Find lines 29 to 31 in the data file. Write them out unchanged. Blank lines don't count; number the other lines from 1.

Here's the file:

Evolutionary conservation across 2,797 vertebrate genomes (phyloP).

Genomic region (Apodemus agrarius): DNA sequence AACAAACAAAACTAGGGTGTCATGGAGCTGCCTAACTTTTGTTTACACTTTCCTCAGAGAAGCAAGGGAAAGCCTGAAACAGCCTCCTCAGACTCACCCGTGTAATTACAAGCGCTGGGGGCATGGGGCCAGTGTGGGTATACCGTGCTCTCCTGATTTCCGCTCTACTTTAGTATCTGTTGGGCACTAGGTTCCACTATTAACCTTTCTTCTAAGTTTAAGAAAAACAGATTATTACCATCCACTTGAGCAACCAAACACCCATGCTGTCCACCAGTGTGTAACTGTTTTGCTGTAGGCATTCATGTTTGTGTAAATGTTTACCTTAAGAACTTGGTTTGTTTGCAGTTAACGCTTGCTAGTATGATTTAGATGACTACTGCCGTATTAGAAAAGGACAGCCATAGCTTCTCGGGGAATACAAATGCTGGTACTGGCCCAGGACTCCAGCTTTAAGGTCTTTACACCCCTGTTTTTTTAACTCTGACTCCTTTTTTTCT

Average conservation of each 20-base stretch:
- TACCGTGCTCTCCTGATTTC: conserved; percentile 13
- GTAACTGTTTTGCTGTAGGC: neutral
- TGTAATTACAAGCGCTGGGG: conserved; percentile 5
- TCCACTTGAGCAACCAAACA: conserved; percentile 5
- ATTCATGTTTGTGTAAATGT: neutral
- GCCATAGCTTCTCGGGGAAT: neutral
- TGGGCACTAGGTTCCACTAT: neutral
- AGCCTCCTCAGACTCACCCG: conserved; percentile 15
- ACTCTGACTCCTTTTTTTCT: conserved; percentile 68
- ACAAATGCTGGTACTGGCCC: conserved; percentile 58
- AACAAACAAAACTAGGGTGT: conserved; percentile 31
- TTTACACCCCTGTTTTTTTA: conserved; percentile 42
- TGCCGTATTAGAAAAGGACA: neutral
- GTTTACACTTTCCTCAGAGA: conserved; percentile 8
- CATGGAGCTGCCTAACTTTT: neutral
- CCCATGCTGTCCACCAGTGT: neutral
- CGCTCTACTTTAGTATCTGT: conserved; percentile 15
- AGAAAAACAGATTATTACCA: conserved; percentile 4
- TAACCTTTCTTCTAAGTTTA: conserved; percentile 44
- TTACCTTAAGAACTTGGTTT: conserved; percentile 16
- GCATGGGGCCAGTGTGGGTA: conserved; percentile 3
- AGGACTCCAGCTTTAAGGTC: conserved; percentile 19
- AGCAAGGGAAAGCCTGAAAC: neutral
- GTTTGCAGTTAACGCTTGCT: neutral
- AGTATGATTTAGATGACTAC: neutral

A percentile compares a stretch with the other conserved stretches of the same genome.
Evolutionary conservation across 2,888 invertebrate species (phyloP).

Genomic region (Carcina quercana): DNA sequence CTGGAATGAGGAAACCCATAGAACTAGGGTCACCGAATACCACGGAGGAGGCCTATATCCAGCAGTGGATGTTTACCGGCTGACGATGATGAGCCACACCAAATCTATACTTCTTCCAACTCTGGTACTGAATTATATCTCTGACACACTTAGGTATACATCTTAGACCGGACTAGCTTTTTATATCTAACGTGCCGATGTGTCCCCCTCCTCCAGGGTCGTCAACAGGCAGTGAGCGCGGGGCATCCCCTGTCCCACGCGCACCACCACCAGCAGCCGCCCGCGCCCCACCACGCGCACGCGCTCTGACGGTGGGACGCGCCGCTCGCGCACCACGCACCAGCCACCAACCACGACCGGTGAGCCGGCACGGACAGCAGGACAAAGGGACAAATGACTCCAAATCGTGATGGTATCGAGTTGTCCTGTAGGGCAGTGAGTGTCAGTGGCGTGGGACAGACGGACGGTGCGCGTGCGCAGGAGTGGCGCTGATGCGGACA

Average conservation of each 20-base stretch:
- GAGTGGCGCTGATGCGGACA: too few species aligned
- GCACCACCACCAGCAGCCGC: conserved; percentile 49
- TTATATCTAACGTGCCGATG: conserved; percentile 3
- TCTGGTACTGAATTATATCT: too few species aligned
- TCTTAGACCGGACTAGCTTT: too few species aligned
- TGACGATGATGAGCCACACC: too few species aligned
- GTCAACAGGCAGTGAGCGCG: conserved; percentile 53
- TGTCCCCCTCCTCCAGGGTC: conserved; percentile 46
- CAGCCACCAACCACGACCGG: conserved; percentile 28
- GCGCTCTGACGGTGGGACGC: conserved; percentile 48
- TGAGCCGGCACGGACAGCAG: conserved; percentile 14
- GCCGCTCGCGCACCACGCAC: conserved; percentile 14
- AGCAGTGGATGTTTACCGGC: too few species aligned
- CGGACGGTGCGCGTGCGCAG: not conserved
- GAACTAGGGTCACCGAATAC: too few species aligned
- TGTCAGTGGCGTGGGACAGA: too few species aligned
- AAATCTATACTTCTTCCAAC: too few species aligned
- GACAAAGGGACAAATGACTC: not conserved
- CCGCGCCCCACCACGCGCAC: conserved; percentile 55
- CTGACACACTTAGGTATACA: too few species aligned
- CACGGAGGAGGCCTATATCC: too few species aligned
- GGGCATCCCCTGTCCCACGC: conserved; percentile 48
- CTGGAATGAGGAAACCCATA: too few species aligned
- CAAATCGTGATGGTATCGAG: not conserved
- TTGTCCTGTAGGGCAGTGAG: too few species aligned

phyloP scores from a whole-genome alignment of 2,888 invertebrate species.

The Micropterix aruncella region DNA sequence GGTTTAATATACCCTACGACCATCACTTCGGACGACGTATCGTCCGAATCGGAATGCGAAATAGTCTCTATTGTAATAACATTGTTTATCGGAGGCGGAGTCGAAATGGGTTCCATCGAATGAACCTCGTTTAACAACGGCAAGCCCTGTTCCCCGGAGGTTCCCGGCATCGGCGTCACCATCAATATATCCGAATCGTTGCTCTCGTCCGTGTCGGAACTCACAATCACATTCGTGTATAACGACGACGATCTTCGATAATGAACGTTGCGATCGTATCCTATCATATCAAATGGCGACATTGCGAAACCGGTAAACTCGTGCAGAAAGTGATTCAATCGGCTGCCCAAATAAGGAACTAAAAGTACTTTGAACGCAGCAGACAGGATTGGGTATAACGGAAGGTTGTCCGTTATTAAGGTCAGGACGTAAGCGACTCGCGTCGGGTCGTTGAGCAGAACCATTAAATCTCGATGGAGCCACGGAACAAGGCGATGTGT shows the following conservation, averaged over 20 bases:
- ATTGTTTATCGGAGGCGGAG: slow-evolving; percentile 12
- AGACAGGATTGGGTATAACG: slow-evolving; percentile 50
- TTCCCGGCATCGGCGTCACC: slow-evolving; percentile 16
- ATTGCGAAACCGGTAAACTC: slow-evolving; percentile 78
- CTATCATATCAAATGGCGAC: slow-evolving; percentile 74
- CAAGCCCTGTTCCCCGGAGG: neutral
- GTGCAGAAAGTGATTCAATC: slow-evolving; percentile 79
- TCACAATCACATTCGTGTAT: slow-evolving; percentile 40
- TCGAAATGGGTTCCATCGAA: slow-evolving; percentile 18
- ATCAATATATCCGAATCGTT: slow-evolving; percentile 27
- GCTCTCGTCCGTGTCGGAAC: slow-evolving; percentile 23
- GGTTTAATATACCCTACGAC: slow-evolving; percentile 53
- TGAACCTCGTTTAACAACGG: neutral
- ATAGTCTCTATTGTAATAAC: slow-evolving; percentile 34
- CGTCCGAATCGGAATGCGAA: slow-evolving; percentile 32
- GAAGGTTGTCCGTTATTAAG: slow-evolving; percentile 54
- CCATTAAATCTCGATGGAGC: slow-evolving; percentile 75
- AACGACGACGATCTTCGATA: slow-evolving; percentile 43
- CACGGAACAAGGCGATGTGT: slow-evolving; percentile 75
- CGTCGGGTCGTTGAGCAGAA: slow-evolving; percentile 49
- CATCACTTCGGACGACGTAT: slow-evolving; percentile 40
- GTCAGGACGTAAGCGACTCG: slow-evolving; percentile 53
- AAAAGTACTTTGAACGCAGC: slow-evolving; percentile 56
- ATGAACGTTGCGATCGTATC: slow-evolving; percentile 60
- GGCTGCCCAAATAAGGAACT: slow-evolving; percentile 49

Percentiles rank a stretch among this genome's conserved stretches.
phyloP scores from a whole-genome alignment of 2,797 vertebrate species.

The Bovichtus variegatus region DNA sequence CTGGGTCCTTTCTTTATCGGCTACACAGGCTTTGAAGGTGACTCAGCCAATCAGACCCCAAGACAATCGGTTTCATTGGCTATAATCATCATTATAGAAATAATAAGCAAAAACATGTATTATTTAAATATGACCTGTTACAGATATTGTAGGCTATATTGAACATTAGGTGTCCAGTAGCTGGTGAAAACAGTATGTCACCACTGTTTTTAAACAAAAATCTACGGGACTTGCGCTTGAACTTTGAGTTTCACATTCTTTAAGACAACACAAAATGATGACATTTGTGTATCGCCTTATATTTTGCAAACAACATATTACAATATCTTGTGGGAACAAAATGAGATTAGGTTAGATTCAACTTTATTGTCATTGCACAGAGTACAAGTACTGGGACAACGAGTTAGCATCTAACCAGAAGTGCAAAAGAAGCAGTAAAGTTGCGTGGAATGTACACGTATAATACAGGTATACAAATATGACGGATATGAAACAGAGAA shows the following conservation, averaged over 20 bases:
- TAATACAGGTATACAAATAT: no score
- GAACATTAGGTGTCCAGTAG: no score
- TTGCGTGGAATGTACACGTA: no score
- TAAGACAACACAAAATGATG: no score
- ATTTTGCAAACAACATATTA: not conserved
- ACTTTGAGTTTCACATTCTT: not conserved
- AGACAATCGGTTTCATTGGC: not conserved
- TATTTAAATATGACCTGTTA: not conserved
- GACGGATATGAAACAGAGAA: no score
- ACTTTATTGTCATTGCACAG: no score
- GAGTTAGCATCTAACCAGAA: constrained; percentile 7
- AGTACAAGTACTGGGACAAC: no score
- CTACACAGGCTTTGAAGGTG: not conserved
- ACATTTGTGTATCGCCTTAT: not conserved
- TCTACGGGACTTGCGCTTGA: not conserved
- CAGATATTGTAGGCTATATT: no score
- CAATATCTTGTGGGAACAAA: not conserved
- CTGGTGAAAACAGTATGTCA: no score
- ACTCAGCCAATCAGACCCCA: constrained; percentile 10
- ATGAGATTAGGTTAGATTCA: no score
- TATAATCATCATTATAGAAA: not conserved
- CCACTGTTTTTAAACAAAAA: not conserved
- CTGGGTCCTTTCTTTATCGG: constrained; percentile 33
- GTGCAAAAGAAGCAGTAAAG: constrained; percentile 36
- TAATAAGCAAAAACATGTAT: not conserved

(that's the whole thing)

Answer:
A percentile compares a stretch with the other conserved stretches of the same genome.
Evolutionary conservation across 2,888 invertebrate species (phyloP).

Genomic region (Carcina quercana): DNA sequence CTGGAATGAGGAAACCCATAGAACTAGGGTCACCGAATACCACGGAGGAGGCCTATATCCAGCAGTGGATGTTTACCGGCTGACGATGATGAGCCACACCAAATCTATACTTCTTCCAACTCTGGTACTGAATTATATCTCTGACACACTTAGGTATACATCTTAGACCGGACTAGCTTTTTATATCTAACGTGCCGATGTGTCCCCCTCCTCCAGGGTCGTCAACAGGCAGTGAGCGCGGGGCATCCCCTGTCCCACGCGCACCACCACCAGCAGCCGCCCGCGCCCCACCACGCGCACGCGCTCTGACGGTGGGACGCGCCGCTCGCGCACCACGCACCAGCCACCAACCACGACCGGTGAGCCGGCACGGACAGCAGGACAAAGGGACAAATGACTCCAAATCGTGATGGTATCGAGTTGTCCTGTAGGGCAGTGAGTGTCAGTGGCGTGGGACAGACGGACGGTGCGCGTGCGCAGGAGTGGCGCTGATGCGGACA